Why So Many Cars Now Have Rats – The New York Times | Gmx Pharm

For eight years, Libby Denault had brought her Prius to the same Brooklyn body shop for tunes and other repairs, which was always done quickly.

But in January 2021, mechanics at Urban Classics Auto Repair in Bedford-Stuyvesant were at a loss: the ‘Check engine’ message kept flashing on the dashboard of Ms Denault’s car, even though the vehicle was driving fine. “They ran a battery of tests and couldn’t figure out what it was,” she said.

Eventually they found the source: a rat. It had chewed through a sensor wire. She ended up getting a $700 bill.

Rats nesting under car hoods are nothing new to New Yorkers, but over the past two years many of the city’s auto body shops have seen a significant increase in the number of drivers who come in with rodent-related problems. Of 28 mechanics interviewed citywide for this article, 20 reported an increase in bugs in cars, and of those, 10 said the number of such occurrences had doubled during the pandemic.

“I see new cars, old cars, everyone comes in now with these rat problems,” said Ozzy Dayan, a mechanic at Manhattan Auto Repair in Hell’s Kitchen. “It brings me a lot of business, but it’s disgusting.”

The recent Covid trend of New Yorkers buying cars may be partly to blame. According to the New York State Department of Motor Vehicles, new passenger car registrations rose by 19 percent between the summers of 2019 and 2021.

And more cars mean more places for rats to nest.

Jenna Carpenter-Moyes, a design strategist in Brooklyn, bought a used car in May 2020 to help navigate the city during the pandemic. Driving into the Hudson Valley that summer, she noticed her engine straining as she drove up a hill.

“The ‘Check Engine’ light came on and I took her to my mechanic, who opened the hood and found chicken bones, some bread and part of a bacon, egg and cheese sandwich,” Ms. Carpenter-Moyes said. She paid $1,200 to fix and clean the car, but the fight to keep the rats from picnicking under the hood is constant now, she said. “I use a lot of peppermint oil.”

Rat sightings have also increased during the pandemic (or at least more New Yorkers have complained about it). Between 2020 and 2021, calls to the 311 hotline increased by well over 8,000, according to NYC Open Data. Michael H. Parsons, a research scientist at Fordham University and an expert on city rats, is a co-author of a 2020 study on increased hotline calls about rodents. “When things shut down, the rats lost access to their usual food sources,” he said.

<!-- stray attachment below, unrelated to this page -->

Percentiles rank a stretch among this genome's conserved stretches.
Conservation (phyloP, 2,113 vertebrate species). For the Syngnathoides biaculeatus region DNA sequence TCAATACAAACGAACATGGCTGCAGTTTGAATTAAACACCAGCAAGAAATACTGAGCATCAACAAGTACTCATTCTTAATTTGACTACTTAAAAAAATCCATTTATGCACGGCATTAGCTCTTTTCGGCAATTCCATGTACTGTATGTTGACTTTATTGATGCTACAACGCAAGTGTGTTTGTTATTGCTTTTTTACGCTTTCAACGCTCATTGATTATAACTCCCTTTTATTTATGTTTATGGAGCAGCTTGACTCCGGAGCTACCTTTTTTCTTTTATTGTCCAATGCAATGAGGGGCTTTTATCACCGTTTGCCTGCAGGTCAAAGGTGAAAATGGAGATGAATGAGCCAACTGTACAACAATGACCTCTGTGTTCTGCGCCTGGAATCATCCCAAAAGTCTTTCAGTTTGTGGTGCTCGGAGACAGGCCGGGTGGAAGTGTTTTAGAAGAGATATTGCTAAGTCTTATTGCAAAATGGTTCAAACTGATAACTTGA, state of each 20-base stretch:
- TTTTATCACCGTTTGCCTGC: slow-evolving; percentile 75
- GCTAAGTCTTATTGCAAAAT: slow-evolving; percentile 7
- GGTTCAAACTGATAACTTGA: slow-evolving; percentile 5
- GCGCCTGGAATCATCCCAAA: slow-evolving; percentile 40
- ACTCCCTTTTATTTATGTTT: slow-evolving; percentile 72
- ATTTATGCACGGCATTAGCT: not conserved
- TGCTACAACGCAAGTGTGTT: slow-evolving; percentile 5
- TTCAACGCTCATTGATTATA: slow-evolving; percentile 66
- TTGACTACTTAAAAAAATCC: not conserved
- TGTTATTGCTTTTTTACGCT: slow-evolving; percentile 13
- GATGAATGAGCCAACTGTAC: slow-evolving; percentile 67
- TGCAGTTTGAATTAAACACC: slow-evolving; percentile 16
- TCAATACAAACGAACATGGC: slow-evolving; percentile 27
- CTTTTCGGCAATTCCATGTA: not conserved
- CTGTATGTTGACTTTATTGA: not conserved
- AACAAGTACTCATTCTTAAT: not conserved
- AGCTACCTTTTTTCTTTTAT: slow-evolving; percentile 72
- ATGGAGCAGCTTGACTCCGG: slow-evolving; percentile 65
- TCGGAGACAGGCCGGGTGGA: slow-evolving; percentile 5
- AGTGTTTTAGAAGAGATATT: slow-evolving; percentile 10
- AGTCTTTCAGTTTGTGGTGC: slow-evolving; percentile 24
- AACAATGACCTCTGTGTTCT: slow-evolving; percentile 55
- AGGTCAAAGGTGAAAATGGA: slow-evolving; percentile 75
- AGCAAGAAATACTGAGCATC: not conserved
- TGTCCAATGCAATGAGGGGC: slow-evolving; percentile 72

Like other New Yorkers, Rats had to improvise and adapt.

“Rats can adapt very quickly to human behavioral changes,” said Jason Munshi-South, a biology professor at Fordham who worked with Dr. Parsons has researched. “As the pandemic changed our behavior, so did the rats.” Normally staying close to their food sources, rats began to take more risks, such as outrageous lunchtime nudges to garbage bags and other potential meals and hangouts.

But lately, when human behavior has returned to something remotely normal, the rats have not returned to their old ways; They simply expanded their tactics. As they continue to scavenge through trash and run off with slices of pizza, they may also be more likely to exhibit rare and unusual behaviors, such as attacking and eating other city animals like pigeons and even other rats, said Dr. parsons

Laura Cali, an archivist in Park Slope, Brooklyn, found evidence of rats in her car last February. “I was just disgusted because I didn’t really understand how and why they would do that,” she said. “Then I learned they look for warmth and go under the hood when you’ve just parked. It feels really gross to get back in the car and wonder if there won’t be a family of rats under your hood every time you start your car.”

The proliferation of outdoor food sheds and new soy-based insulation for car wiring — basically catnip to rodents, said Dr. Parsons – are other possible causes of the increasing number of rats eating their meals in vehicles, according to some researchers and mechanics.

Charlie Salino, a mechanic at Parkside Auto Care in Park Slope, said his customers often tell when a rat is rummaging around in the engine based on obvious signs like feces. However, some research is needed to determine the extent of the damage. “The rats can fit into spaces that we can’t reach without disassembling parts of the engine,” he said. “Sometimes it’s a quick fix that I can do in an hour, and sometimes it costs $1,000 to fix the entire damage. You don’t really know until you get there.”

dr Parsons said the increased rat activity in cars and everywhere else is a symptom of broader social problems. “Our habits determine how many rats are in our area,” he said. “All those flavors coming out of the garbage bags, the trash, and the crumbs — that’s enough to get the ball rolling.”

“It’s about social city hygiene,” continued Dr. Parsons gone. “We need to change the way we think about how we take care of our neighborhoods and we will be able to get rid of the rats.”

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